Scientists from the Czech Republic, Israel, and Germany, as a result of laboratory experiments and molecular modeling, have found that humans have receptors that are activated under the influence of heavy water. This puts the final point in the scientific debate about whether it is possible to distinguish heavy water from ordinary water by taste. The article was published in the journal Communications Biology.
Heavy water has the same chemical formula as ordinary water, but instead of two atoms of the light isotope of hydrogen, protium, it contains two atoms of its heavy isotope, deuterium. The basic chemical properties of D2O and H2O, such as pH, melting, and boiling points, are very similar.
The two substances differ only in density – in heavy water, it is about 10 percent more. This difference is solely due to nuclear quantum effects, namely zero point changes that result in a slightly stronger hydrogen bond in D2O compared to H2O.
However, back in the 1930s, immediately after the discovery of heavy water by American chemist Harold Urey, unofficial evidence appeared that heavy water can be easily distinguished from ordinary water – it tastes sweet.
Despite the fact that Yuri himself, who received the Nobel Prize in Chemistry for his discovery, authoritatively stated that heavy water does not have any special taste, the debate about whether it is possible to distinguish D2O from H2O by taste is still ongoing.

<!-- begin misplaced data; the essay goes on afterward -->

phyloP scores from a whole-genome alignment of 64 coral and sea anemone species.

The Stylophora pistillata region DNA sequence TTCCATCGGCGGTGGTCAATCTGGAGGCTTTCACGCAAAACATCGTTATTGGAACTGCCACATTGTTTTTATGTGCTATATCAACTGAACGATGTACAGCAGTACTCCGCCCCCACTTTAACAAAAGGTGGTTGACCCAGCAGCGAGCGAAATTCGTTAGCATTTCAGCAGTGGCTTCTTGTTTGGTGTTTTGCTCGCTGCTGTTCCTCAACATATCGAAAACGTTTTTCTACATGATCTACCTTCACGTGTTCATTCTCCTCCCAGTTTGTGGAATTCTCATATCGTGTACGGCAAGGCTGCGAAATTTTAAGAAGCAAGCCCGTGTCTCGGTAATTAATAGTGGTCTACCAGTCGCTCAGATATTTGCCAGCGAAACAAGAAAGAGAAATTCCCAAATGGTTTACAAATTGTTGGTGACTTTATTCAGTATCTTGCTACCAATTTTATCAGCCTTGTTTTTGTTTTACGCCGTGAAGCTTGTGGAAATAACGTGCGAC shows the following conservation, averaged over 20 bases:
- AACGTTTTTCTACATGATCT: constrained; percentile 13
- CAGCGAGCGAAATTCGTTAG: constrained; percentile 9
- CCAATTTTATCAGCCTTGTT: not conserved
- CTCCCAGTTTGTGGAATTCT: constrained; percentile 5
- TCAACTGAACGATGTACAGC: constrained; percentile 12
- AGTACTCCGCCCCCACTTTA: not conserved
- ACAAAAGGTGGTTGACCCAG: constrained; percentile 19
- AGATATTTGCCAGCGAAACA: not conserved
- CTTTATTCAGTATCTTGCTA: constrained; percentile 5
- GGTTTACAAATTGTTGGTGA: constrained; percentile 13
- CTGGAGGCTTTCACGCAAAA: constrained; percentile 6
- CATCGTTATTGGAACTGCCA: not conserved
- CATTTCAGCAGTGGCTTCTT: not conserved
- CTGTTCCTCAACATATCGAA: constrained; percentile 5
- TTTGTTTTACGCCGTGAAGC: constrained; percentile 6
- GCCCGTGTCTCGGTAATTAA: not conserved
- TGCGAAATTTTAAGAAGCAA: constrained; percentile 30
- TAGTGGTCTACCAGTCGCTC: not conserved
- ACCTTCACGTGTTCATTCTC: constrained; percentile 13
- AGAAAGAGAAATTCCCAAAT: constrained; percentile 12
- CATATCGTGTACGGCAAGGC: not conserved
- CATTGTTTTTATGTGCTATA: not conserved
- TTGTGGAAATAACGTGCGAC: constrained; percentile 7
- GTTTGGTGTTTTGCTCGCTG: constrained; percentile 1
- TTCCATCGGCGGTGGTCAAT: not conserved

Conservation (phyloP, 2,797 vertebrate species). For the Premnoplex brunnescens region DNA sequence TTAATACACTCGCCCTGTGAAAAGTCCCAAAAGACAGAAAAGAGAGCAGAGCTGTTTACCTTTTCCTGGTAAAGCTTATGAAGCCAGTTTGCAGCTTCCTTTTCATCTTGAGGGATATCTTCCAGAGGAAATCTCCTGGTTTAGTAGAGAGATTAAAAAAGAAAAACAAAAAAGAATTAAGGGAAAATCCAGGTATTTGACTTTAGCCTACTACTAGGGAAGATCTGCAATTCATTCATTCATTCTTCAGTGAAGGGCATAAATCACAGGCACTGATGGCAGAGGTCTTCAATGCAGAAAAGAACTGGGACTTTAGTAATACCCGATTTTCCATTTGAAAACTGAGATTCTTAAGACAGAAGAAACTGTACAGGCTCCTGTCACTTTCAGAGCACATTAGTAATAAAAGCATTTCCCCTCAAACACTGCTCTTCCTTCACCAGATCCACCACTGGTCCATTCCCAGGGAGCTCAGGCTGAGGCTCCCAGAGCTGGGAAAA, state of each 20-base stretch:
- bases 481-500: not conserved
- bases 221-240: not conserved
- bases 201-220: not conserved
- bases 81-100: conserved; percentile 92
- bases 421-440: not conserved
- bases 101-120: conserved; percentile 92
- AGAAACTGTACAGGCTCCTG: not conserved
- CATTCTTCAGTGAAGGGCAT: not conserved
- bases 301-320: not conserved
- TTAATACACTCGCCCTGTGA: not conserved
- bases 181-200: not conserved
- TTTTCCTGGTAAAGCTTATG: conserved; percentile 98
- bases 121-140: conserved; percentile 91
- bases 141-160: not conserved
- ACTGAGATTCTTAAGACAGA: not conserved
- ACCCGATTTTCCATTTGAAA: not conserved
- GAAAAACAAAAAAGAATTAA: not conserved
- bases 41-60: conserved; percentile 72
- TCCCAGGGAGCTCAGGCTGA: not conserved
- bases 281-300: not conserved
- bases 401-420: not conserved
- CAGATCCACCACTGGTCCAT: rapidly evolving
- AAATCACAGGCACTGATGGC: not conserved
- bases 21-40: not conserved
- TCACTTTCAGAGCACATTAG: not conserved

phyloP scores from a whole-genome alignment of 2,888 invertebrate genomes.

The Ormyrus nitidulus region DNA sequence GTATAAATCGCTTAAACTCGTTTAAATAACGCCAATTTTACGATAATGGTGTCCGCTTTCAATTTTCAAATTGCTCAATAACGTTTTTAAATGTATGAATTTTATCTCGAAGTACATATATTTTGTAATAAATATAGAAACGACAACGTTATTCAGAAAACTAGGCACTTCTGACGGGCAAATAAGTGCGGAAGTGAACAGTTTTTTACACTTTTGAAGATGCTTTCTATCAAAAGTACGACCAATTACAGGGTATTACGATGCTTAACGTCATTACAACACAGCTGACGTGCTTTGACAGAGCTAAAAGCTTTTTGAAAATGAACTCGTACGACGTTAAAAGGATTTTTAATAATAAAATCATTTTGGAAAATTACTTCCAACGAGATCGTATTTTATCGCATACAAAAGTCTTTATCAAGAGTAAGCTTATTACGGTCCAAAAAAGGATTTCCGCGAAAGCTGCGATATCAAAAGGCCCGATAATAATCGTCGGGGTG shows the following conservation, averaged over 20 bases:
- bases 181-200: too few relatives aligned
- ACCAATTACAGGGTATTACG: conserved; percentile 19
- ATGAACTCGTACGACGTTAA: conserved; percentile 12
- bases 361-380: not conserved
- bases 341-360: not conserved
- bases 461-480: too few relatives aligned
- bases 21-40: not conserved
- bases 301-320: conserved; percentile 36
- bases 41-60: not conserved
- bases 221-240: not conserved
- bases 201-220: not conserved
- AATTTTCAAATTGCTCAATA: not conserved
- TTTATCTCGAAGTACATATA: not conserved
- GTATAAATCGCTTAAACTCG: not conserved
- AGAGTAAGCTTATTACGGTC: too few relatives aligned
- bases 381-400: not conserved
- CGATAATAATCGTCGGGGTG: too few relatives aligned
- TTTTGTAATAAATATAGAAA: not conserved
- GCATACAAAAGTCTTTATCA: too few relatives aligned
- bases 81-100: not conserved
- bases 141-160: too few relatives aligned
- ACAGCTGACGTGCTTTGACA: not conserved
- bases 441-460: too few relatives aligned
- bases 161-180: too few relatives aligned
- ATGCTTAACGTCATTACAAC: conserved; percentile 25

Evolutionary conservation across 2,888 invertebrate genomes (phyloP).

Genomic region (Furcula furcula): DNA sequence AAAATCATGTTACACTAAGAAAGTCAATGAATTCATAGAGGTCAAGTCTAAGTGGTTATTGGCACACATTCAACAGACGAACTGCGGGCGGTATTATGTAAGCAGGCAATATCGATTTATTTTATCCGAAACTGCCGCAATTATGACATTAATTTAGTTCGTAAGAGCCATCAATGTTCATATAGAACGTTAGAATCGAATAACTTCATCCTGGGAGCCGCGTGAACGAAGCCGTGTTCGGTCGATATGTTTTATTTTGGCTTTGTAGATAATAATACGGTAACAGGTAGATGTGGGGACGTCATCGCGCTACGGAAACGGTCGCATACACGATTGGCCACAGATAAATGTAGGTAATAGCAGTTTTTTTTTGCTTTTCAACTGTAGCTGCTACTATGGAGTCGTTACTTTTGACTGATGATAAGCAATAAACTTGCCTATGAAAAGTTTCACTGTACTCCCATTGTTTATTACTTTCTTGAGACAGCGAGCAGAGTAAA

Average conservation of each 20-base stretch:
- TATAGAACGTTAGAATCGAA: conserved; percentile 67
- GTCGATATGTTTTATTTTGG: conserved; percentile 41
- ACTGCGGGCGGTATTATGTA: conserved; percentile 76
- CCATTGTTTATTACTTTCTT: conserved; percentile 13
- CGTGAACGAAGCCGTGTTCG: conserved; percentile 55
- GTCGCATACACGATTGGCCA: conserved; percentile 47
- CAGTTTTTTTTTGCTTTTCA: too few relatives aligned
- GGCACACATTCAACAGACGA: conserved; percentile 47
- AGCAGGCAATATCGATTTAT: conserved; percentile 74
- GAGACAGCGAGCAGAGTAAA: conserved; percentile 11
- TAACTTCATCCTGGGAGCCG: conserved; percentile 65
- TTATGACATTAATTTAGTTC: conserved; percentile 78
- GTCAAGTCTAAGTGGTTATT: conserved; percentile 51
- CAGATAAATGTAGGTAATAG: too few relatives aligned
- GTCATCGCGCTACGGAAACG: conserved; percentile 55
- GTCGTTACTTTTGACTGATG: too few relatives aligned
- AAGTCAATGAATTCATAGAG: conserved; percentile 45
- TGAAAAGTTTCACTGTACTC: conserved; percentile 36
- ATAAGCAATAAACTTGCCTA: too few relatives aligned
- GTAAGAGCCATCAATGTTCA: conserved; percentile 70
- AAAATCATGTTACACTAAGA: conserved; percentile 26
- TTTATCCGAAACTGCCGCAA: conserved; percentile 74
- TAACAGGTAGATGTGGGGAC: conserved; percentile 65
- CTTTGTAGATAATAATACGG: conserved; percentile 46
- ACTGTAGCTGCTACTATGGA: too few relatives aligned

Researchers from the Institute of Organic Chemistry and Biochemistry of the Czech Academy of Sciences, led by Pavel Jungwirth, together with colleagues from the Hebrew University of Jerusalem and the Technical University of Munich, conducted experiments on cell cultures and mice, as well as tests on humans, and the results were processed using models molecular dynamics.
The authors found that humans do have sweet taste receptors, TAS1R2 / TAS1R3, which are activated by heavy water. Mice do not have such receptors, so people feel the sweet taste of D2O, but rodents do not.
To test their hypothesis, the scientists used the sweetness inhibitor lactitol, which acts through the TAS1R2 / TAS1R3 receptors in human tests.
With the introduction of lactitol, people no longer taste the sweet taste of heavy water.
“Although the two isotopes are nominally chemically identical, we have conclusively shown that humans can taste, based on chemical perception, H2O from D2O – the latter has a distinctly sweet taste,” according to a press release from the Czech Institute of Organic Chemistry and Biochemistry. Paul Jungwirth’s words: “Our study thus resolves an old debate about the special taste of heavy water, demonstrating that a small nuclear quantum effect can have a marked effect on a basic biological function such as taste recognition.”
The authors plan to further study the effects of heavy water on human receptors – not only those on the tongue but also on the skin. Heavy water is used in medical procedures, and this information, according to scientists, can be useful for doctors and patients.